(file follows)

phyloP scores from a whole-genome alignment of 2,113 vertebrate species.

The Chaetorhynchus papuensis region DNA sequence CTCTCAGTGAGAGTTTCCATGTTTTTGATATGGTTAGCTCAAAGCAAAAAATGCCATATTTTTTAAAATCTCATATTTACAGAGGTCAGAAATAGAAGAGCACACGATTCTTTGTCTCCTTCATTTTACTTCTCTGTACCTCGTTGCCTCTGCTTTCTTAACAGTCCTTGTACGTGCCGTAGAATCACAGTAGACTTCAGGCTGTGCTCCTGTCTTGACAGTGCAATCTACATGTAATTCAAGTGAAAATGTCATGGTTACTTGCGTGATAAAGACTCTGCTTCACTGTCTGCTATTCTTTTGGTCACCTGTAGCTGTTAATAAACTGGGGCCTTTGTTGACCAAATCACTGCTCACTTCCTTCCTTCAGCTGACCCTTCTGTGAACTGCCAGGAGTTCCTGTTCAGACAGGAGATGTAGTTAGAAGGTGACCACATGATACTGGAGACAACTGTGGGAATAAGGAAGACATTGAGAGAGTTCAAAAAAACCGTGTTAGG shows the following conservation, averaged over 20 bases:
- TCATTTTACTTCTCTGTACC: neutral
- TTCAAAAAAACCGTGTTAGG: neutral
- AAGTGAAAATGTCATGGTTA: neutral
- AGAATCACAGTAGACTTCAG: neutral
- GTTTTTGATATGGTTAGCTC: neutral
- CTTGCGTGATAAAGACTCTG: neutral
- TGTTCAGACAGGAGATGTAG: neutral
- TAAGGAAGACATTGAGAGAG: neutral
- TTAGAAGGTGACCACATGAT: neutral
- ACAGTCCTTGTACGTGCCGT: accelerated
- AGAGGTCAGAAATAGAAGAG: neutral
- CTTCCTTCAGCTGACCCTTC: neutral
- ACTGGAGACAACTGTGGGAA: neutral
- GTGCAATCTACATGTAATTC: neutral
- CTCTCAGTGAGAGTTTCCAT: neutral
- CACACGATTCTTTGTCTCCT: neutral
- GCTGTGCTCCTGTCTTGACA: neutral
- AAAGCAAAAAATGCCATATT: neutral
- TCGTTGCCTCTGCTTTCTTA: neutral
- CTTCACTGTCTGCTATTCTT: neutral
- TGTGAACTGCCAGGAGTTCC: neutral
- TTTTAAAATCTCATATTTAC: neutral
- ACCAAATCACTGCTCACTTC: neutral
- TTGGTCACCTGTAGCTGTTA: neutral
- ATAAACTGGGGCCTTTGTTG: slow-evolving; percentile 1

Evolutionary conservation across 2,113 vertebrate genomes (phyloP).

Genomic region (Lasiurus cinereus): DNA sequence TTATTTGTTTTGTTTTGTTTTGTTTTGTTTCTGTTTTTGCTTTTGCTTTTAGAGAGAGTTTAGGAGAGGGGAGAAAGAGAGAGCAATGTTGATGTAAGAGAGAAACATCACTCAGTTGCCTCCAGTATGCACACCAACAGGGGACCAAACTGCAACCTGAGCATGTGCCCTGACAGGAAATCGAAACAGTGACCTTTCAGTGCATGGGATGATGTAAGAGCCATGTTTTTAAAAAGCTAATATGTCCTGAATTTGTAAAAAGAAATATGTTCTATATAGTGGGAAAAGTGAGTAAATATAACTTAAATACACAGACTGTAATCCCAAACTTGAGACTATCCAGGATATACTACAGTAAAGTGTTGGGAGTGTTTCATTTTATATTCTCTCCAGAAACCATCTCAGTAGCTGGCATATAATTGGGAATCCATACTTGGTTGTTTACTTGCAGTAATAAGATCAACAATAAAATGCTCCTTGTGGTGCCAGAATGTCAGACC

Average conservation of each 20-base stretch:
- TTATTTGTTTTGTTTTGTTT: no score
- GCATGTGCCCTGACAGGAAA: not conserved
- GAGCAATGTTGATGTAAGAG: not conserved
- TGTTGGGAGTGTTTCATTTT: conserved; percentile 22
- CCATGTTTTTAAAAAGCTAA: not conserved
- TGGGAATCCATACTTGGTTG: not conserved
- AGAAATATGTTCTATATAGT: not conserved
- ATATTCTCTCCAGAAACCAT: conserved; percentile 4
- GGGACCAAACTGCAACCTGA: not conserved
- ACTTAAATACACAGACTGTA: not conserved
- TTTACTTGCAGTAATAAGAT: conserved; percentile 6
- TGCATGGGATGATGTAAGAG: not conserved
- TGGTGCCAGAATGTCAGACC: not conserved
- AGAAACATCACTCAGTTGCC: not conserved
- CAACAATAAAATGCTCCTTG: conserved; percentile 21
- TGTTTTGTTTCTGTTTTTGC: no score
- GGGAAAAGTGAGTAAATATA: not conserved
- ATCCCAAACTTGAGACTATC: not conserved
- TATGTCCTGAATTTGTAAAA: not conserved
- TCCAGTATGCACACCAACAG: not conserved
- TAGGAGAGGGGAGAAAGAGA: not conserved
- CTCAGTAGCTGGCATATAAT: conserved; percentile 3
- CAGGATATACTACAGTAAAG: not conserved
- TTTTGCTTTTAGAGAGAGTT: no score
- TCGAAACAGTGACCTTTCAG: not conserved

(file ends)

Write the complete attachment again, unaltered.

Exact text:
phyloP scores from a whole-genome alignment of 2,113 vertebrate species.

The Chaetorhynchus papuensis region DNA sequence CTCTCAGTGAGAGTTTCCATGTTTTTGATATGGTTAGCTCAAAGCAAAAAATGCCATATTTTTTAAAATCTCATATTTACAGAGGTCAGAAATAGAAGAGCACACGATTCTTTGTCTCCTTCATTTTACTTCTCTGTACCTCGTTGCCTCTGCTTTCTTAACAGTCCTTGTACGTGCCGTAGAATCACAGTAGACTTCAGGCTGTGCTCCTGTCTTGACAGTGCAATCTACATGTAATTCAAGTGAAAATGTCATGGTTACTTGCGTGATAAAGACTCTGCTTCACTGTCTGCTATTCTTTTGGTCACCTGTAGCTGTTAATAAACTGGGGCCTTTGTTGACCAAATCACTGCTCACTTCCTTCCTTCAGCTGACCCTTCTGTGAACTGCCAGGAGTTCCTGTTCAGACAGGAGATGTAGTTAGAAGGTGACCACATGATACTGGAGACAACTGTGGGAATAAGGAAGACATTGAGAGAGTTCAAAAAAACCGTGTTAGG shows the following conservation, averaged over 20 bases:
- TCATTTTACTTCTCTGTACC: neutral
- TTCAAAAAAACCGTGTTAGG: neutral
- AAGTGAAAATGTCATGGTTA: neutral
- AGAATCACAGTAGACTTCAG: neutral
- GTTTTTGATATGGTTAGCTC: neutral
- CTTGCGTGATAAAGACTCTG: neutral
- TGTTCAGACAGGAGATGTAG: neutral
- TAAGGAAGACATTGAGAGAG: neutral
- TTAGAAGGTGACCACATGAT: neutral
- ACAGTCCTTGTACGTGCCGT: accelerated
- AGAGGTCAGAAATAGAAGAG: neutral
- CTTCCTTCAGCTGACCCTTC: neutral
- ACTGGAGACAACTGTGGGAA: neutral
- GTGCAATCTACATGTAATTC: neutral
- CTCTCAGTGAGAGTTTCCAT: neutral
- CACACGATTCTTTGTCTCCT: neutral
- GCTGTGCTCCTGTCTTGACA: neutral
- AAAGCAAAAAATGCCATATT: neutral
- TCGTTGCCTCTGCTTTCTTA: neutral
- CTTCACTGTCTGCTATTCTT: neutral
- TGTGAACTGCCAGGAGTTCC: neutral
- TTTTAAAATCTCATATTTAC: neutral
- ACCAAATCACTGCTCACTTC: neutral
- TTGGTCACCTGTAGCTGTTA: neutral
- ATAAACTGGGGCCTTTGTTG: slow-evolving; percentile 1

Evolutionary conservation across 2,113 vertebrate genomes (phyloP).

Genomic region (Lasiurus cinereus): DNA sequence TTATTTGTTTTGTTTTGTTTTGTTTTGTTTCTGTTTTTGCTTTTGCTTTTAGAGAGAGTTTAGGAGAGGGGAGAAAGAGAGAGCAATGTTGATGTAAGAGAGAAACATCACTCAGTTGCCTCCAGTATGCACACCAACAGGGGACCAAACTGCAACCTGAGCATGTGCCCTGACAGGAAATCGAAACAGTGACCTTTCAGTGCATGGGATGATGTAAGAGCCATGTTTTTAAAAAGCTAATATGTCCTGAATTTGTAAAAAGAAATATGTTCTATATAGTGGGAAAAGTGAGTAAATATAACTTAAATACACAGACTGTAATCCCAAACTTGAGACTATCCAGGATATACTACAGTAAAGTGTTGGGAGTGTTTCATTTTATATTCTCTCCAGAAACCATCTCAGTAGCTGGCATATAATTGGGAATCCATACTTGGTTGTTTACTTGCAGTAATAAGATCAACAATAAAATGCTCCTTGTGGTGCCAGAATGTCAGACC

Average conservation of each 20-base stretch:
- TTATTTGTTTTGTTTTGTTT: no score
- GCATGTGCCCTGACAGGAAA: not conserved
- GAGCAATGTTGATGTAAGAG: not conserved
- TGTTGGGAGTGTTTCATTTT: conserved; percentile 22
- CCATGTTTTTAAAAAGCTAA: not conserved
- TGGGAATCCATACTTGGTTG: not conserved
- AGAAATATGTTCTATATAGT: not conserved
- ATATTCTCTCCAGAAACCAT: conserved; percentile 4
- GGGACCAAACTGCAACCTGA: not conserved
- ACTTAAATACACAGACTGTA: not conserved
- TTTACTTGCAGTAATAAGAT: conserved; percentile 6
- TGCATGGGATGATGTAAGAG: not conserved
- TGGTGCCAGAATGTCAGACC: not conserved
- AGAAACATCACTCAGTTGCC: not conserved
- CAACAATAAAATGCTCCTTG: conserved; percentile 21
- TGTTTTGTTTCTGTTTTTGC: no score
- GGGAAAAGTGAGTAAATATA: not conserved
- ATCCCAAACTTGAGACTATC: not conserved
- TATGTCCTGAATTTGTAAAA: not conserved
- TCCAGTATGCACACCAACAG: not conserved
- TAGGAGAGGGGAGAAAGAGA: not conserved
- CTCAGTAGCTGGCATATAAT: conserved; percentile 3
- CAGGATATACTACAGTAAAG: not conserved
- TTTTGCTTTTAGAGAGAGTT: no score
- TCGAAACAGTGACCTTTCAG: not conserved